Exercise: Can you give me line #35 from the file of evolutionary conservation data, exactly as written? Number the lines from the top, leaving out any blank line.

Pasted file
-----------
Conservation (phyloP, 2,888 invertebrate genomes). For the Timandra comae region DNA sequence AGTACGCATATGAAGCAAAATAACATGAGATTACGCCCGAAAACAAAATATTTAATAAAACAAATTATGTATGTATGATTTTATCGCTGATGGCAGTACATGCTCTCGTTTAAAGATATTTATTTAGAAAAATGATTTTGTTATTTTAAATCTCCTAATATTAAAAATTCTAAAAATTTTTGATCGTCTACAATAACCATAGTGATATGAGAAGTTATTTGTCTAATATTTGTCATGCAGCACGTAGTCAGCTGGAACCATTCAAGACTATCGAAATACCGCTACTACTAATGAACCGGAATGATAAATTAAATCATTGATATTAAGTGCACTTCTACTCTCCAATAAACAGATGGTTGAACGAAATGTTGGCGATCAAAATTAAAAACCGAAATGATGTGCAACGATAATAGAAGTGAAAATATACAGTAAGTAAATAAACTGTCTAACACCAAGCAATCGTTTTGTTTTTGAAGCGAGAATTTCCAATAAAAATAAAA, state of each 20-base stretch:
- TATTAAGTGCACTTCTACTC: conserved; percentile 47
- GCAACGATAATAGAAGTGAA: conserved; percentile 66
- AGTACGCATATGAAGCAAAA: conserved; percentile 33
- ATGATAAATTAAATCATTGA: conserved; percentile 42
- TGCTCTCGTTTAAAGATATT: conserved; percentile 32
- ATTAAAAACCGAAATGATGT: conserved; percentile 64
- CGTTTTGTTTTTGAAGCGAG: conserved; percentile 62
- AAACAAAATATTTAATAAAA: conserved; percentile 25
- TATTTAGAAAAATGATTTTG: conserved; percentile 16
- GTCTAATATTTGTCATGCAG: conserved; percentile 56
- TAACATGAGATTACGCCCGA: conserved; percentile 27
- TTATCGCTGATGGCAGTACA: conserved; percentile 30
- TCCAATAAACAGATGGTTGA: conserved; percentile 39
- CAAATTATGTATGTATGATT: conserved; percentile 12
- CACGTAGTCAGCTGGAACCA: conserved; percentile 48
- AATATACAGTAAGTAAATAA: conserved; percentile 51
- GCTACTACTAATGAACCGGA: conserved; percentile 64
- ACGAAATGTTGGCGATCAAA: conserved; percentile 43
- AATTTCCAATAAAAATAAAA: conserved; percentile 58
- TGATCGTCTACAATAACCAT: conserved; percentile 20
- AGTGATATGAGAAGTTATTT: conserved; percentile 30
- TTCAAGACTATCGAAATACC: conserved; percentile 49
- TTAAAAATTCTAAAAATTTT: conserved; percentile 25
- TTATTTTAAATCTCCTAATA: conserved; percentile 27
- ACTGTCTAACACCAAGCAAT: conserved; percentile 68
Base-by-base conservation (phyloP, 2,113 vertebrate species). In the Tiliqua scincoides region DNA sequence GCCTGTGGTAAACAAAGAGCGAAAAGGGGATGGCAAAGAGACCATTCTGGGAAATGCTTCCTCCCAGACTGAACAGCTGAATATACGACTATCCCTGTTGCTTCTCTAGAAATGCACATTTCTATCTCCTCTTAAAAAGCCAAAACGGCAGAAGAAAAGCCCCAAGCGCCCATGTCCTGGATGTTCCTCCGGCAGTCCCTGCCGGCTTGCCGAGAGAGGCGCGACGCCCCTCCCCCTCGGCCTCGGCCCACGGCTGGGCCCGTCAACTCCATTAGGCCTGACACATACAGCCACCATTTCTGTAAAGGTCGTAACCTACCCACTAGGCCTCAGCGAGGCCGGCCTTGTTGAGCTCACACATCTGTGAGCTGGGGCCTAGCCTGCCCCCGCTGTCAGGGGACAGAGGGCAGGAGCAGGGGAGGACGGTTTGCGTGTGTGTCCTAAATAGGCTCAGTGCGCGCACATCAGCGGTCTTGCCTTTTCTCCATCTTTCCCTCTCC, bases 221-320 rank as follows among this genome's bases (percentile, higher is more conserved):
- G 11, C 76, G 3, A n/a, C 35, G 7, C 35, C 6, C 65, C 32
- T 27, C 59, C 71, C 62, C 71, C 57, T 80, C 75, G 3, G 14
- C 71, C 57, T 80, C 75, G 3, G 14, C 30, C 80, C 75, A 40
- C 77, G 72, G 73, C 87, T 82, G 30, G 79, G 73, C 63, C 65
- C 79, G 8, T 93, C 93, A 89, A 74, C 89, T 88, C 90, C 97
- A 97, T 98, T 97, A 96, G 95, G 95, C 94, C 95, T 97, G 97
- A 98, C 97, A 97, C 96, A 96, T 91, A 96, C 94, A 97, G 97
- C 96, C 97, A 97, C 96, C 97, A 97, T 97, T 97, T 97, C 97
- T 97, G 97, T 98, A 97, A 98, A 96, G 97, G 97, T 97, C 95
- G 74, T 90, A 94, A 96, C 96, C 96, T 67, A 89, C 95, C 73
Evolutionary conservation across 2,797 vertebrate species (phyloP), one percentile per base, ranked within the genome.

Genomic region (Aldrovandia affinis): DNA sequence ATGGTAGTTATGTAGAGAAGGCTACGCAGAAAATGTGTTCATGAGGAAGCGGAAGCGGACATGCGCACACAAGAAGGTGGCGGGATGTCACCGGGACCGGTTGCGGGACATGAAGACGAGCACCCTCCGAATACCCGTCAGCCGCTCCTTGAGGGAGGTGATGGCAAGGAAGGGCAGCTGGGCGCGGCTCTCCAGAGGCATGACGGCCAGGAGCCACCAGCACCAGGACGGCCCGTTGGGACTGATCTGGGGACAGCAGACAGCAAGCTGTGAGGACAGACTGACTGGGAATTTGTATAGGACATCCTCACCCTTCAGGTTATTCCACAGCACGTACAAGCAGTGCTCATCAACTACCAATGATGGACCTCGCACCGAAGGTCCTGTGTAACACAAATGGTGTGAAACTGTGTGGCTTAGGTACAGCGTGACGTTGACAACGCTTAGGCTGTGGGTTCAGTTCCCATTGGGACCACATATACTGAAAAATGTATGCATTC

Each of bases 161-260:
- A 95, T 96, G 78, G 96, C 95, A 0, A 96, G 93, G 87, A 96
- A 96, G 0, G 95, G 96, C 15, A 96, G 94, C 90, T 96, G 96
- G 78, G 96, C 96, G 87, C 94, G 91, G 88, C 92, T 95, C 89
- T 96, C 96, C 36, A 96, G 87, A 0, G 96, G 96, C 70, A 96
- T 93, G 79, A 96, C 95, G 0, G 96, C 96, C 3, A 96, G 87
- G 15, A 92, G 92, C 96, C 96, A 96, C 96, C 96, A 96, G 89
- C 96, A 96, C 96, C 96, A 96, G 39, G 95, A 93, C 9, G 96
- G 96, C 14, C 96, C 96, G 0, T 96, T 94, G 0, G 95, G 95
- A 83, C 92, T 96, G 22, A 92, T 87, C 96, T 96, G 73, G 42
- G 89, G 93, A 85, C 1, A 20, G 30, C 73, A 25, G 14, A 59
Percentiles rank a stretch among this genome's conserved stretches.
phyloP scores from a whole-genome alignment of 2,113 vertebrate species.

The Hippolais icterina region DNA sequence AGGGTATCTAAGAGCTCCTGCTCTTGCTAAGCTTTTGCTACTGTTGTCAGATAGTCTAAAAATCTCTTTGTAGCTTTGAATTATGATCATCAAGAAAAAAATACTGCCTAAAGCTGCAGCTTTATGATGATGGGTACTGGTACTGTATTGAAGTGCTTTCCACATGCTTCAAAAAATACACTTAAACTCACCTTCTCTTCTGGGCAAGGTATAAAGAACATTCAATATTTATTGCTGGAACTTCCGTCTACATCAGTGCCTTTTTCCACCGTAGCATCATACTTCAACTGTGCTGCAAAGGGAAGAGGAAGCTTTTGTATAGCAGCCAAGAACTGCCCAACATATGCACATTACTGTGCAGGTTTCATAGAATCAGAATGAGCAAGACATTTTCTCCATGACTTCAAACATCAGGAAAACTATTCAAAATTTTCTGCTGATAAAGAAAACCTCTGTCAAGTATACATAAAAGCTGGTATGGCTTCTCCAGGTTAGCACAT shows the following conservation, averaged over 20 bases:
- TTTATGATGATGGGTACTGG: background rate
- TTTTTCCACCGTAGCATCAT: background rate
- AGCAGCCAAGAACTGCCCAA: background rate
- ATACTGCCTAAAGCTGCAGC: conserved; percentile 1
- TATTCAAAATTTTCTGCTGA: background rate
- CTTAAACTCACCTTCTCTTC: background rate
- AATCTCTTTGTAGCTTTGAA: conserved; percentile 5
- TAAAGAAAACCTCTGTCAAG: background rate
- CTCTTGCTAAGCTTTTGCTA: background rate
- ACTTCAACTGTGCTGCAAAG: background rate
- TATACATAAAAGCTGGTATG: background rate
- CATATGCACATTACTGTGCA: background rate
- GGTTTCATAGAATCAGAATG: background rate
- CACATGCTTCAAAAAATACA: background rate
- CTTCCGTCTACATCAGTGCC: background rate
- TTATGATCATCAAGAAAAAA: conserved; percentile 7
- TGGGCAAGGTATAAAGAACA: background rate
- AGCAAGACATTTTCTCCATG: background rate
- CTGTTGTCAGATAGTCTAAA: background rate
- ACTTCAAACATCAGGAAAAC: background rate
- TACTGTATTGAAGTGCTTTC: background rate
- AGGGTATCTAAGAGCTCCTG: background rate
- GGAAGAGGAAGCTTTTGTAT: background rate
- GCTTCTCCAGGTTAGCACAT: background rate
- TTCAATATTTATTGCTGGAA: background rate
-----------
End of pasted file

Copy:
- C 96, C 97, A 97, C 96, C 97, A 97, T 97, T 97, T 97, C 97